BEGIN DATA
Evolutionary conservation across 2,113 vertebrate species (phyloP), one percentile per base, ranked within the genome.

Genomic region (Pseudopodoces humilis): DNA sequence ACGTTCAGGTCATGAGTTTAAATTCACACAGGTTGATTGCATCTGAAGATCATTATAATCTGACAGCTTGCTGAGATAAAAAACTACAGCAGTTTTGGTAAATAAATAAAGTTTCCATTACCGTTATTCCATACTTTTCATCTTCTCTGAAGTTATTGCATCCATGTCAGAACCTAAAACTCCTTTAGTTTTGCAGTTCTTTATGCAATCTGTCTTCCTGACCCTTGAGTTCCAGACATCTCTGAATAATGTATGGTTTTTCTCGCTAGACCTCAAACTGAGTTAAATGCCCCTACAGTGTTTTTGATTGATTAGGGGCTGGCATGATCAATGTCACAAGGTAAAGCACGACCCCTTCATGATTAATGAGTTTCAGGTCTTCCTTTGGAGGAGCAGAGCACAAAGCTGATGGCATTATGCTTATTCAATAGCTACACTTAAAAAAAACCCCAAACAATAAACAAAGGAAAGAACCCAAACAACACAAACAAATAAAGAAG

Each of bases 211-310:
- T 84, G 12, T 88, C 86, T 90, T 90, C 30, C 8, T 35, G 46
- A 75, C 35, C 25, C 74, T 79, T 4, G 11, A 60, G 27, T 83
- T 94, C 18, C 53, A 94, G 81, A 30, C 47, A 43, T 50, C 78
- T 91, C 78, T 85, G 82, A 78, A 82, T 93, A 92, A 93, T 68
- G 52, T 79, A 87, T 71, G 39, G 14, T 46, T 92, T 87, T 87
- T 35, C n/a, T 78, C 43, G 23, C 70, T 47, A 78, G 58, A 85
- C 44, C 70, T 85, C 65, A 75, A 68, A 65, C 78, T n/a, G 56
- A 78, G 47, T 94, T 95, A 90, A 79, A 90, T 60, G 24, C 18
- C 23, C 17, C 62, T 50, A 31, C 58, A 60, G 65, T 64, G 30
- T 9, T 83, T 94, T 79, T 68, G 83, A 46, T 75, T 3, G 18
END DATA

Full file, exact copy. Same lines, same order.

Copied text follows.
Evolutionary conservation across 2,113 vertebrate species (phyloP), one percentile per base, ranked within the genome.

Genomic region (Pseudopodoces humilis): DNA sequence ACGTTCAGGTCATGAGTTTAAATTCACACAGGTTGATTGCATCTGAAGATCATTATAATCTGACAGCTTGCTGAGATAAAAAACTACAGCAGTTTTGGTAAATAAATAAAGTTTCCATTACCGTTATTCCATACTTTTCATCTTCTCTGAAGTTATTGCATCCATGTCAGAACCTAAAACTCCTTTAGTTTTGCAGTTCTTTATGCAATCTGTCTTCCTGACCCTTGAGTTCCAGACATCTCTGAATAATGTATGGTTTTTCTCGCTAGACCTCAAACTGAGTTAAATGCCCCTACAGTGTTTTTGATTGATTAGGGGCTGGCATGATCAATGTCACAAGGTAAAGCACGACCCCTTCATGATTAATGAGTTTCAGGTCTTCCTTTGGAGGAGCAGAGCACAAAGCTGATGGCATTATGCTTATTCAATAGCTACACTTAAAAAAAACCCCAAACAATAAACAAAGGAAAGAACCCAAACAACACAAACAAATAAAGAAG

Each of bases 211-310:
- T 84, G 12, T 88, C 86, T 90, T 90, C 30, C 8, T 35, G 46
- A 75, C 35, C 25, C 74, T 79, T 4, G 11, A 60, G 27, T 83
- T 94, C 18, C 53, A 94, G 81, A 30, C 47, A 43, T 50, C 78
- T 91, C 78, T 85, G 82, A 78, A 82, T 93, A 92, A 93, T 68
- G 52, T 79, A 87, T 71, G 39, G 14, T 46, T 92, T 87, T 87
- T 35, C n/a, T 78, C 43, G 23, C 70, T 47, A 78, G 58, A 85
- C 44, C 70, T 85, C 65, A 75, A 68, A 65, C 78, T n/a, G 56
- A 78, G 47, T 94, T 95, A 90, A 79, A 90, T 60, G 24, C 18
- C 23, C 17, C 62, T 50, A 31, C 58, A 60, G 65, T 64, G 30
- T 9, T 83, T 94, T 79, T 68, G 83, A 46, T 75, T 3, G 18